Sallie Mae will fail.

    We will bail them out.

    Tuition costs will continue to rise as a symptom of inflation.

    Private loans were the best way to go.

    The government has soiled too much already.

  • SM '08

    As a recent Yale graduate with student loans, I can say that there is nothing cutting edge about private loan servicing. With universities selecting "preferred providers," there is often little choice for students to begin with.

    Case in point: The servicer of my Yale loans required me to mail them a handwritten form to set up automatic deductions from my bank account. This should easily be doable online, but the lender has not invested in this technology because they are protected from competition.

    Because students are often already restricted to a small set of lenders, lenders have little incentive to offer great service (as opposed to say,savings banks). Student lenders have poor service and antiquated technology because they control mini-monopolies with individual colleges and state university systems.

    Federal servicing of loans is a win-win for everyone.

  • jeff g

    Storlazzi and Burns, the dynamic duo, they are afraid that service may be compromised?They say competition is needed, since when is two forced options competition? The only thing that will be compromised is the perks each player receives!

  • mc 00, hms 07

    my med school was involved in the direct loans program from the fed govt. their website is excellent, user friendly, and responsive. if anyone in fin aid is an aggressive sallie mae promoter i'd wonder about a conflict of interest.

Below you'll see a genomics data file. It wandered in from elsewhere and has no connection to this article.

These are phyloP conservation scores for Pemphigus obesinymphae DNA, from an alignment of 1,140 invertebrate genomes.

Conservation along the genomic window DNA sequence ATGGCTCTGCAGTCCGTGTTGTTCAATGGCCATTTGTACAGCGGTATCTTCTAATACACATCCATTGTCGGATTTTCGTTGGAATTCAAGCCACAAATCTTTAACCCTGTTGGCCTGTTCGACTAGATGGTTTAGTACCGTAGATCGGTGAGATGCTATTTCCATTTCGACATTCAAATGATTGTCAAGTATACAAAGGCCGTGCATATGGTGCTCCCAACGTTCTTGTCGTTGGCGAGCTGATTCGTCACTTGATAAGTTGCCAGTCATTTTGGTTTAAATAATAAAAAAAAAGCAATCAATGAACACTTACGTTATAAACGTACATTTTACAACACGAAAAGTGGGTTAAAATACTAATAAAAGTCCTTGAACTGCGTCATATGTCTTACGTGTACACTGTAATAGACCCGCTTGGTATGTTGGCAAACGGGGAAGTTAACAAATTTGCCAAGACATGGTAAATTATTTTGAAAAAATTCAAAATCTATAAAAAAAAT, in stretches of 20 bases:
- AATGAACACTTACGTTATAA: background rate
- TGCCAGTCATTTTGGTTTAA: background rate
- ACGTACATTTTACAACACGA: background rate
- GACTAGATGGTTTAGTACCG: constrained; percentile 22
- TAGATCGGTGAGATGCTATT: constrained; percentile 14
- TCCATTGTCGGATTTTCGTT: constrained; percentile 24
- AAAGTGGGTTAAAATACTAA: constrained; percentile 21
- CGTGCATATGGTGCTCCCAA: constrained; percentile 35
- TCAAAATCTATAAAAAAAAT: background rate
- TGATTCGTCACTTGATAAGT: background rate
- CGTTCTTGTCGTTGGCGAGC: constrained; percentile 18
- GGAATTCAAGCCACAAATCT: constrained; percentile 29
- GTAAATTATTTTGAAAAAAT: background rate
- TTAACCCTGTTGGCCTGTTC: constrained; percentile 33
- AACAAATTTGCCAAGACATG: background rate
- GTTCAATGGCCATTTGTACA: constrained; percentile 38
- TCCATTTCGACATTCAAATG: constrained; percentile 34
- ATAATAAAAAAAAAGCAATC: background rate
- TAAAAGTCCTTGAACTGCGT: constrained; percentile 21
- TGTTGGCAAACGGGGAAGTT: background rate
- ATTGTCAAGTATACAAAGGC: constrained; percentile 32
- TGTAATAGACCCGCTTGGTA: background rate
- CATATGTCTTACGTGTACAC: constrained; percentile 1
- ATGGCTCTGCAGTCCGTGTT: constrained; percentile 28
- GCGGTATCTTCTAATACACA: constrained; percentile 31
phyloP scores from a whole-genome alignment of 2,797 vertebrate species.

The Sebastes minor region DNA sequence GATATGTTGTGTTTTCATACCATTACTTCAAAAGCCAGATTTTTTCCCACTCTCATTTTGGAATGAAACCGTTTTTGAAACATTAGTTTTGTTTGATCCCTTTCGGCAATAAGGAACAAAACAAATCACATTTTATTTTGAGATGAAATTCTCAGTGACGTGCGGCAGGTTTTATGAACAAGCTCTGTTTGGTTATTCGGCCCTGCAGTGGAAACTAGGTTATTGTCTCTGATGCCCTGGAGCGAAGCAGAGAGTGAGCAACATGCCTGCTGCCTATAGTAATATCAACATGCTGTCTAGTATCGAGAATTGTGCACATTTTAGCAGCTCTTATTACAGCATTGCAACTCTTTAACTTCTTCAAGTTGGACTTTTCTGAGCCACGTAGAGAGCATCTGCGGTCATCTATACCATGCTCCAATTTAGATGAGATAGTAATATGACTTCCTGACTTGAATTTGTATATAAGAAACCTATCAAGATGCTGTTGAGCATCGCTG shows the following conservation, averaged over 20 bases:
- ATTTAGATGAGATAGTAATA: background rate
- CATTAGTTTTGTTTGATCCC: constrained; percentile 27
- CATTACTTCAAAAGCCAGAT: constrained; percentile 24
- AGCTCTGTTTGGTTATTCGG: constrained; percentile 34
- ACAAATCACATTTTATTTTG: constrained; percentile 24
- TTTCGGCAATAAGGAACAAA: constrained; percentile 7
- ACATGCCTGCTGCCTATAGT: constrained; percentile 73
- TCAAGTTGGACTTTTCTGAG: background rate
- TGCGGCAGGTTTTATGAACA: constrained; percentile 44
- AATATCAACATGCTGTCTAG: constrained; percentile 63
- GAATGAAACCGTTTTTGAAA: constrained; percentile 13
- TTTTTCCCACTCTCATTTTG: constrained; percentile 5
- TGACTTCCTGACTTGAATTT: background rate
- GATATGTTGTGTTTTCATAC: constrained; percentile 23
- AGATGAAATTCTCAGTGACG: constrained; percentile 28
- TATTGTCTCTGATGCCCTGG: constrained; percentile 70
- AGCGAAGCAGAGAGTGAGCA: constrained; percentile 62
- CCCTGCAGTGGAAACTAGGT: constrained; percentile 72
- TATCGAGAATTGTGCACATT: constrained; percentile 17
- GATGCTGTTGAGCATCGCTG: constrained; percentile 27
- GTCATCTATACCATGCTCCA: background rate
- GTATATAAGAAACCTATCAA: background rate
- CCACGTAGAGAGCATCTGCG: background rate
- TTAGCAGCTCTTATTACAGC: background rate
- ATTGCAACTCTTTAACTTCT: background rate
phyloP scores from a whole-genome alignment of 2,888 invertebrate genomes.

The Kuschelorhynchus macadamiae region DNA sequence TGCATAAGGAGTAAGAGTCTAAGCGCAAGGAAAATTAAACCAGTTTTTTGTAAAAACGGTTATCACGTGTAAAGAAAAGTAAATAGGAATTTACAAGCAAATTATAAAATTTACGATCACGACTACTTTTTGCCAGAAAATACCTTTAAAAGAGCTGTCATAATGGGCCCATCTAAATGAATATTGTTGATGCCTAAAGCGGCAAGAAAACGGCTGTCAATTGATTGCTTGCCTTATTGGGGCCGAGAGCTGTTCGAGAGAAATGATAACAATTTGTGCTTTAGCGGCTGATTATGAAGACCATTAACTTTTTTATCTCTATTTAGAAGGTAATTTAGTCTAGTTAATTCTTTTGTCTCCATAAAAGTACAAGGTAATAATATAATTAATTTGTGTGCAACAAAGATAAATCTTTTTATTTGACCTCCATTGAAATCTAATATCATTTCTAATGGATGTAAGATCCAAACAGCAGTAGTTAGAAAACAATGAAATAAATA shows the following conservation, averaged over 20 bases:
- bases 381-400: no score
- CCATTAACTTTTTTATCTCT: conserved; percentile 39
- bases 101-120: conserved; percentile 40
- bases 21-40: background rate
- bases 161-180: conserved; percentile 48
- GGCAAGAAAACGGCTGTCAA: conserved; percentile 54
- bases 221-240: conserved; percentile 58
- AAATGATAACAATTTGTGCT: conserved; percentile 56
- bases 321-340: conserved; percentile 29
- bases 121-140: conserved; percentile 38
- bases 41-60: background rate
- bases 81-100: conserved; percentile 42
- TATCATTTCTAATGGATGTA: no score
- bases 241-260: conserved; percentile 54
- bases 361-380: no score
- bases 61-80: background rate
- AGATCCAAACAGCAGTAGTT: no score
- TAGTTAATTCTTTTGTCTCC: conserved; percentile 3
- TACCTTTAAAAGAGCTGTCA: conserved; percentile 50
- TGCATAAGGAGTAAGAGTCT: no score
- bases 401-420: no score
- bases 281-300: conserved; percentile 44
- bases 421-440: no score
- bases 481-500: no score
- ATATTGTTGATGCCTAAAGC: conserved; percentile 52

• shame on Yale, and on the YDN

    I can't believe Yale is still participating in the private student loan racket. The "service" is a sham, and many journalists have exposed the private student loan industry as a racket that operates by taking subsidies from the government in the millions, then spending that money marketing their loans, which are no better than the government's own, to students and (especially) to administrators, who can steer students their way.

    Also, this YDN story was very one-sided. Only in the last paragraph do you mention anybody in favor of Obama's proposal, and you don't even quote them? Please.

  • T.R

    Its not about who makes the loans its the loan money that has caused/allowed tuitions to go through the roof. With the U.S Mint and a government that can't say no! There is no market balance to bring down the price.

  • What you should know

    Administering student loans from one source can detect and analyze data on abuses, especially patterns of institutional exploitation of vulnerable low-income students with few family resources.

  • Anonymous

    It's astounding that some Yalies offer enthusiastic and unquestioning support for Obama's plan to create one of the largest government monopolies in history. This is an $80 billion gamble that without any competition the Direct Loan program will continue to offer satisfactory service and invest in innovation.

    Few programs run by government contractors, which the DL is one, are centers of innovation and consumer convenience. Many experts believe the only reason the direct loan program is half-way decent is competition in the form of the federal guaranteed student loan program existed.

    Finally, reports of the lender-based program's waste, inefficiency and corruption are greatly exagarated, usually by direct loan advocates attempting to demonize lenders and financial aid offices and cut off debate.

    It works, of course. You don't need a Yale degree to figure that out.